Members started arriving on the Estero River in 1894, but the majority relocated from Chicago between 1903 and Teed’s death in 1908. Records from the early period of the Koreshan Unity in Florida reveal what the community achieved over a short period of time in a challenging environment.
The earliest projects required clearing land for homes and agriculture. At first, community members lived in tents or thatched roof structures. In about 1895 the Koreshans purchased machinery for a sawmill. The sawmill was installed on the southern end of Estero Island. The sawmill and associated buildings on Estero Island burned in late December 1896, but were later rebuilt near the headwaters of the Estero River closer to the mainland settlement.
The sawmill report from December 1902 provides insight into early Koreshan industry. Like neighboring communities along the Florida frontier, the Koreshans’ proximity to bountiful forest products allowed their settlement to emerge seemingly overnight. In December 1902, the Sawmill Department reported a total of 9,545 square feet of lumber sawed. Of the lumber produced, 918 square feet went to the Boat Building Department and 313 to the Koreshan Unity. The remainder is not accounted for specifically in the report and at least some was probably sold to area residents.
The sawmill furnished cypress and pine for buildings on Koreshan land. Between 1895 and 1905 the Koreshans constructed several structures including a dining hall, bakery, two machine shops, and cottages for its members. In 1905, the Unity built the Art Hall, where they staged performances and community events. In addition to the arts and music, Teed practiced medicine on the grounds of the Unity and Koreshan members operated a school dubbed Pioneer University. People from the surrounding area came to Estero for education and medical treatment, in some cases the only such services available in the area.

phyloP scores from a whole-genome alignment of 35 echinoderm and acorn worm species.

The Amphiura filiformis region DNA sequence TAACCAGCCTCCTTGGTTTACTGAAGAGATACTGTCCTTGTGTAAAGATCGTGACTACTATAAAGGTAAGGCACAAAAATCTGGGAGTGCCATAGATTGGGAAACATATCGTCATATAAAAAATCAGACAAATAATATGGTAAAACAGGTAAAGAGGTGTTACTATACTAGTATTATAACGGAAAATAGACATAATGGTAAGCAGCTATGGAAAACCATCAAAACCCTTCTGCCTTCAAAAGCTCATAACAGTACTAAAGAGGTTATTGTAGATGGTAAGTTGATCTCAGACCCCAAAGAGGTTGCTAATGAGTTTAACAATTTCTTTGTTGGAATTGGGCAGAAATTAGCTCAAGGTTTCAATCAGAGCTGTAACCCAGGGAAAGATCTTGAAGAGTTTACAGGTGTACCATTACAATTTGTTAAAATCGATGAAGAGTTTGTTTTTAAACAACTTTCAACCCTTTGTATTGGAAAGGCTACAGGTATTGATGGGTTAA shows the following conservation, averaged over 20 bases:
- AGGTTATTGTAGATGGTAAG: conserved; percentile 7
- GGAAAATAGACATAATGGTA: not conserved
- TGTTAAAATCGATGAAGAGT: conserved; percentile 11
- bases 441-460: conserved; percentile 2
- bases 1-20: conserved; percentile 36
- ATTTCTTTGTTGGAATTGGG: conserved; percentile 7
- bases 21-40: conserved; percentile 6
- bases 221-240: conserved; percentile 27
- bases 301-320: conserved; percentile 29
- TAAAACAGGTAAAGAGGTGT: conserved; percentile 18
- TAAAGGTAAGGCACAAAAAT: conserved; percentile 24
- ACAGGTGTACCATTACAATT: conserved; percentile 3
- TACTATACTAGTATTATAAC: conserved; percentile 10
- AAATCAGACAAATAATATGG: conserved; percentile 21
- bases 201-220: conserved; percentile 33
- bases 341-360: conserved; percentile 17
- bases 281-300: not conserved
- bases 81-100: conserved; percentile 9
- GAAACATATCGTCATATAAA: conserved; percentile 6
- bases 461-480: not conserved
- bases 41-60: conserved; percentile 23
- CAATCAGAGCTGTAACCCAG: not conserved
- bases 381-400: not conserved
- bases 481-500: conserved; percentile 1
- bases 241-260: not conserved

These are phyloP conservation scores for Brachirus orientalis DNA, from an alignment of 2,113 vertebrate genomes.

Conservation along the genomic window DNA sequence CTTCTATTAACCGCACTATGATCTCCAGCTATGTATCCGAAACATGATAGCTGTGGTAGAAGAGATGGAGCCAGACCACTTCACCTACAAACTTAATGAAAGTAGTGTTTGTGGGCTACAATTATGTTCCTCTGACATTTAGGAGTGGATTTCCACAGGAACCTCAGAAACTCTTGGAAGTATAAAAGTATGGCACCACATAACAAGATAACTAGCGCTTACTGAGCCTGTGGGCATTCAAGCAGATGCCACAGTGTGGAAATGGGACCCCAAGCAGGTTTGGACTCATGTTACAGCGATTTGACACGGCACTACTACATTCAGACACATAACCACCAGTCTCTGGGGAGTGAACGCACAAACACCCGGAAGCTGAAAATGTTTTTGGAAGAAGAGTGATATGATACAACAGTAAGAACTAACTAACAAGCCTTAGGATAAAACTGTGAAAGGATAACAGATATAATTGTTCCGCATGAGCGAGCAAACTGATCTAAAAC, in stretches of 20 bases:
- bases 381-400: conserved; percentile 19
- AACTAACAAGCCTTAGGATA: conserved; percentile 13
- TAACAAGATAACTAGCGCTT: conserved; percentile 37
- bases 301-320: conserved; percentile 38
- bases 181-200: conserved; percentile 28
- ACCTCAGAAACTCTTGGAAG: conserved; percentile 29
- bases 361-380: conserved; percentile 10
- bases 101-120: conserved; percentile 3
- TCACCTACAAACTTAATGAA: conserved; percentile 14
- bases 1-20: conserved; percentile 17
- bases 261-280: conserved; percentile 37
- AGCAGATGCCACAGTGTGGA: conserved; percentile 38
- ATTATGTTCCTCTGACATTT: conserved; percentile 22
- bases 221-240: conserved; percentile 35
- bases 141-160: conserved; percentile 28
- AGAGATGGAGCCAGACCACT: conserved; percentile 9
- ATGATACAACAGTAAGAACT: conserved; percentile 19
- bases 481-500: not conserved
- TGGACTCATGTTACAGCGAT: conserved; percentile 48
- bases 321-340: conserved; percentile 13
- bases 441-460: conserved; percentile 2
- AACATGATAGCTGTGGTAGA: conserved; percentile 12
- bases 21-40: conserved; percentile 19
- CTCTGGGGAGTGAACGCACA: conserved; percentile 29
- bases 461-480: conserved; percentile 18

The Koreshan Unity moved its printing operations from Chicago to Estero in 1903. The printing house, destroyed by fire in 1949, contained several large and small presses as well as paper cutting equipment. Only the successful Tampa and Jacksonville newspapers rivaled Koreshan publishing in the early 1900s.
Boat building began on Estero Island soon after the sawmill was established. The accounting files of the Unity provide glimpses into Koreshan involvement in marine industries. In the document below, the Boat Building Department reported 11 days labor from four men “occasionally employed” in construction and repair work in November 1902. Later reports from the department list the names of completed projects, including the schooner Success, the steamers Seminole and Victoria, and the launch Wolverine.
Subsistence and commercial fishing formed the backbone of many coastal towns in late 19th and early 20th century Florida. Koreshan properties were ideally positioned to take advantage of the thriving fish market in southwestern Florida, exactly as Teed had planned. In General Information Concerning Membership and its Obligations, Teed expounded on the role of waterways, the “greatest channels of international commerce,” in his vision of an ideal community.